Pethokoukis

From the Great Depression to the Great Recession

A great essay by Michael Bordo and Hugh Rockoff on the 50th anniversary of A Monetary History of the United States by Milton Friedman and Anna Schwartz. Definitely worth reading. Here is the NBER abstract:

A Monetary History of the United States 1867 to 1960 published in 1963 was written as part of an extensive NBER research project on Money and Business Cycles started in the 1950s. The project resulted in three more books and many important articles. A Monetary History was designed to provide historical evidence for the modern quantity theory of money. The principal lessons of the modern quantity theory of the long-run neutrality of money, the transitory effects of monetary policy on real economic activity, and the importance of stable money and of monetary rules have all been absorbed in modern macro models.

A Monetary History , unlike the other books, has endured the test of time and has become a classic whose reputation has grown with age. It succeeded because it was based on narrative and not an explicit model. The narrative methodology pioneered by Friedman and Schwartz and the beautifully written story still captures the imaginations of new generations of economists.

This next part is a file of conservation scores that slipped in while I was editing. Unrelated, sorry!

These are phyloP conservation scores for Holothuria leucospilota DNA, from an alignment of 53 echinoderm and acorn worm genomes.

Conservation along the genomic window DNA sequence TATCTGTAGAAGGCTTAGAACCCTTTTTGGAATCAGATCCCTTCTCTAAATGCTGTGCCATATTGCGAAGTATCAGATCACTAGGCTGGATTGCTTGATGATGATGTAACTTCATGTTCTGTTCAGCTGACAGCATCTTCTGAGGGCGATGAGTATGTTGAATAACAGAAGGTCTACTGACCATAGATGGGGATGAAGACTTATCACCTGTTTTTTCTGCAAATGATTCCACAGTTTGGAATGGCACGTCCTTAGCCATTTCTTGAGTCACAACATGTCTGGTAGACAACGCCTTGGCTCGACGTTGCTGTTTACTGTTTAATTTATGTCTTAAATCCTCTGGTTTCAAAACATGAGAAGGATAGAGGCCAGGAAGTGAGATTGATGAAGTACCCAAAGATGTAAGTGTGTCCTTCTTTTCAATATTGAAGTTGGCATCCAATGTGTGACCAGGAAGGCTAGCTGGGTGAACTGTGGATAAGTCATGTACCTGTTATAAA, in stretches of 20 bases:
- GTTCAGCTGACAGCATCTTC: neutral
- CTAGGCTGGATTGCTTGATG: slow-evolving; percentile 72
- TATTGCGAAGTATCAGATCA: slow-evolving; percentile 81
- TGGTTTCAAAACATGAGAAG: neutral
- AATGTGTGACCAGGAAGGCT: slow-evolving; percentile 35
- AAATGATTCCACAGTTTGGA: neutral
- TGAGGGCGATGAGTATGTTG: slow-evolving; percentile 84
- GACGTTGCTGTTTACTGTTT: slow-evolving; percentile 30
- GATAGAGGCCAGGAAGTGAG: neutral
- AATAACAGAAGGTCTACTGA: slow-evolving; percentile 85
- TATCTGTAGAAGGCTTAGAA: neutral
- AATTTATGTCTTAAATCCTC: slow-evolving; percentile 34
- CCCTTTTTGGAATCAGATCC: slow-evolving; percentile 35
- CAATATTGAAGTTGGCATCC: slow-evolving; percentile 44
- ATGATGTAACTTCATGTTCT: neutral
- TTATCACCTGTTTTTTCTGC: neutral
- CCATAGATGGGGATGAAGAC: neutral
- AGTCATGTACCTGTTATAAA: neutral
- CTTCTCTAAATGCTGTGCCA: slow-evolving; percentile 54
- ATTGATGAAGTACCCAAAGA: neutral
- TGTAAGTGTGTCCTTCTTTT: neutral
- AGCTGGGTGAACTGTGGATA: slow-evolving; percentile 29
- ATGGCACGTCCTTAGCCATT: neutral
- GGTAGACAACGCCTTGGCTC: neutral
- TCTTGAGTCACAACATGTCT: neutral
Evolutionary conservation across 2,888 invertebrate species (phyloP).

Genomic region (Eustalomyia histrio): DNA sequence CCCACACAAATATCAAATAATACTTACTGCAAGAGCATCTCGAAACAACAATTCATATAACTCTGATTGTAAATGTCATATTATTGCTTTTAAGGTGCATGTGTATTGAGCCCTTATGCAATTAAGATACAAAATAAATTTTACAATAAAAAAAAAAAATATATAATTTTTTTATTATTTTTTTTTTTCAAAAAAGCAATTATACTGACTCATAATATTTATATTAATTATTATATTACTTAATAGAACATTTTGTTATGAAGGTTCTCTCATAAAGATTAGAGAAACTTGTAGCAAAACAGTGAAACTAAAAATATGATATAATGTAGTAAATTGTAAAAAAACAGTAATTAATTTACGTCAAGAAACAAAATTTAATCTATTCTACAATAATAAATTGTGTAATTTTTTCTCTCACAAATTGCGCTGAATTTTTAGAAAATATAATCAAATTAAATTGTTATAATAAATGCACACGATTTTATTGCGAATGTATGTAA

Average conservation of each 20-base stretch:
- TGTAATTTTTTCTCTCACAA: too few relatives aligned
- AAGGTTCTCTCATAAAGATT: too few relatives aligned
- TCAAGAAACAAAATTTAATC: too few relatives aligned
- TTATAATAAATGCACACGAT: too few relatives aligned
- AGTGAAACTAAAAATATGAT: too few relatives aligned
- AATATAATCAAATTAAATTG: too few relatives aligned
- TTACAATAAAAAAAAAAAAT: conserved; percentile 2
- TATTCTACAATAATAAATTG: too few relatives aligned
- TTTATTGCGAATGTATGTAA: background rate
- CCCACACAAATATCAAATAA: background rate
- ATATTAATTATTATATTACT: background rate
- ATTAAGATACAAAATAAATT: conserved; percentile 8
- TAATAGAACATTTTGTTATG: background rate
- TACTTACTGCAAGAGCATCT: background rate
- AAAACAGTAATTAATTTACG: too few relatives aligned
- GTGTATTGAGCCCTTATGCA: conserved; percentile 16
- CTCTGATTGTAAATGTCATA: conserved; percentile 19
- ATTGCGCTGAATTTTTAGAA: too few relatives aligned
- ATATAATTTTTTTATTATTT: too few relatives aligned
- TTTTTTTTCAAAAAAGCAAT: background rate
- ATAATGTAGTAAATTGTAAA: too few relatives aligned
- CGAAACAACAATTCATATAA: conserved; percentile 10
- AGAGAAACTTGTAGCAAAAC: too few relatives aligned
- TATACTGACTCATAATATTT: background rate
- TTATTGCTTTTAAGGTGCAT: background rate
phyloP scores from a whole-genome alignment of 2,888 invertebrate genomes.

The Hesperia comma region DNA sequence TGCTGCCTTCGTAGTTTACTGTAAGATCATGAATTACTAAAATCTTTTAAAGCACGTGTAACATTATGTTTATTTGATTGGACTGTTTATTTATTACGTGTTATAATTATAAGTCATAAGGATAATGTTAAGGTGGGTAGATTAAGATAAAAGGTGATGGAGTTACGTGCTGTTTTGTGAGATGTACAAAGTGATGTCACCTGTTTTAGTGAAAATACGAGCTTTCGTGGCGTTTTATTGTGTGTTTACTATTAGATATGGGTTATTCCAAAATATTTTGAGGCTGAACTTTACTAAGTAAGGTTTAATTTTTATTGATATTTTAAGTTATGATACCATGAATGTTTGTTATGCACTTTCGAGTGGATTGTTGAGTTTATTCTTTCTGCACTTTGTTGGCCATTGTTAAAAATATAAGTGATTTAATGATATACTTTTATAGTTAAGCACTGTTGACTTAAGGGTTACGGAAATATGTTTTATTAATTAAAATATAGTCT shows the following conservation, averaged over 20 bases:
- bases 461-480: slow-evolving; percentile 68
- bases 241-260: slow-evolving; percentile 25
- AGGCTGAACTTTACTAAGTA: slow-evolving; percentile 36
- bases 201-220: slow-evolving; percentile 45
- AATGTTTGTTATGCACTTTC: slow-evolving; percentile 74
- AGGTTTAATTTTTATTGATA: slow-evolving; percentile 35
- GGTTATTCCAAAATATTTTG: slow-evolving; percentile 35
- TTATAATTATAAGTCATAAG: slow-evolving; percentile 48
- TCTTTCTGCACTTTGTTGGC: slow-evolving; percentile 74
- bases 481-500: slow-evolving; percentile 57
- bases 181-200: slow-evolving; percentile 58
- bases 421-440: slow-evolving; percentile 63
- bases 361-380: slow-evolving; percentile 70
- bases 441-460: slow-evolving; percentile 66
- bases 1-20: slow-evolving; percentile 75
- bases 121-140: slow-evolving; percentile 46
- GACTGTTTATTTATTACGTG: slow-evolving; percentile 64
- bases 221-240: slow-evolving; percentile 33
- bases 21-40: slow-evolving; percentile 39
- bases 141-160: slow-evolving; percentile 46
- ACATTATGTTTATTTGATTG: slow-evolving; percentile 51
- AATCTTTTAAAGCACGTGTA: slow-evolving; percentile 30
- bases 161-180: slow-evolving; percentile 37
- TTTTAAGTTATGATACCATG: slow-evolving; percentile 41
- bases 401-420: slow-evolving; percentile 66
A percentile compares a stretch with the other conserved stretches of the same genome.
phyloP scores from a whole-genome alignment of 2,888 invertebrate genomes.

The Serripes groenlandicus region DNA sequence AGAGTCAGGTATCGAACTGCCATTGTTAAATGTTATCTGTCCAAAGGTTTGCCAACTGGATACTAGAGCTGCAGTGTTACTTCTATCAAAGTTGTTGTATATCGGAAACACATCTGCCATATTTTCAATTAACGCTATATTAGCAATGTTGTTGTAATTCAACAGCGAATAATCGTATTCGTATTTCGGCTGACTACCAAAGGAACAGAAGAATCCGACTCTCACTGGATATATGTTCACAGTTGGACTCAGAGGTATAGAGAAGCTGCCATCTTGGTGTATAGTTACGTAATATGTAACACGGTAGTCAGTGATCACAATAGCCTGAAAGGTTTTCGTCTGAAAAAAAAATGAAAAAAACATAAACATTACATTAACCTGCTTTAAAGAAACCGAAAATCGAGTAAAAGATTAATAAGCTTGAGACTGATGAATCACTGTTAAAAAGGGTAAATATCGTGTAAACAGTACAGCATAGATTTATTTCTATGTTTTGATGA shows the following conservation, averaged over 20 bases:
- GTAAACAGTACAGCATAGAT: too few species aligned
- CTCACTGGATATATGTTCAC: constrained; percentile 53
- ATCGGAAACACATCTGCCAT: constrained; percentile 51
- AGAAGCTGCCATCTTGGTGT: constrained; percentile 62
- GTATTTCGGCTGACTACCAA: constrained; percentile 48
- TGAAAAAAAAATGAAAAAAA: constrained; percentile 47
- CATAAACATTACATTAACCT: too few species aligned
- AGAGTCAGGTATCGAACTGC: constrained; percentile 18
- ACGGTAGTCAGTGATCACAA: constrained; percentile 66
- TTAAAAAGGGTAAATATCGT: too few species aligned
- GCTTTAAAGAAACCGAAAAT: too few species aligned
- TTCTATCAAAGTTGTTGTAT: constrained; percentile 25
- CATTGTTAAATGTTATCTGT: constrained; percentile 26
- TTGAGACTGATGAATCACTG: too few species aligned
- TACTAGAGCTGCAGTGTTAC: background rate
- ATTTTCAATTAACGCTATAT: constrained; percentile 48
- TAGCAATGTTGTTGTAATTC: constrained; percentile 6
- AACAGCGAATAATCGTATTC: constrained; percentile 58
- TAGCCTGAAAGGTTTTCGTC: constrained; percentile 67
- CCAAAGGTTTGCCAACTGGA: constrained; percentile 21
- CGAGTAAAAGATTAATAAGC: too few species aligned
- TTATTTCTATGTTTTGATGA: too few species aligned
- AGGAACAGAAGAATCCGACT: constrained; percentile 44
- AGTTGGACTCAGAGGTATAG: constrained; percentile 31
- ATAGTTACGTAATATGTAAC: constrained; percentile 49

2 thoughts on “From the Great Depression to the Great Recession

  1. A Monetary History , unlike the other books, has endured the test of time and has become a classic whose reputation has grown with age. It succeeded because it was based on narrative and not an explicit model. The narrative methodology pioneered by Friedman and Schwartz and the beautifully written story still captures the imaginations of new generations of economists.

    The book is overrated. They missed the fact that the 1920s boom was extended by a reckless expansion of credit in the second half of the decade and that it was that expansion that was the trigger for the Great Depression. I prefer Higgs and Rothbard’s explanations over those of Friedman and Schwartz.

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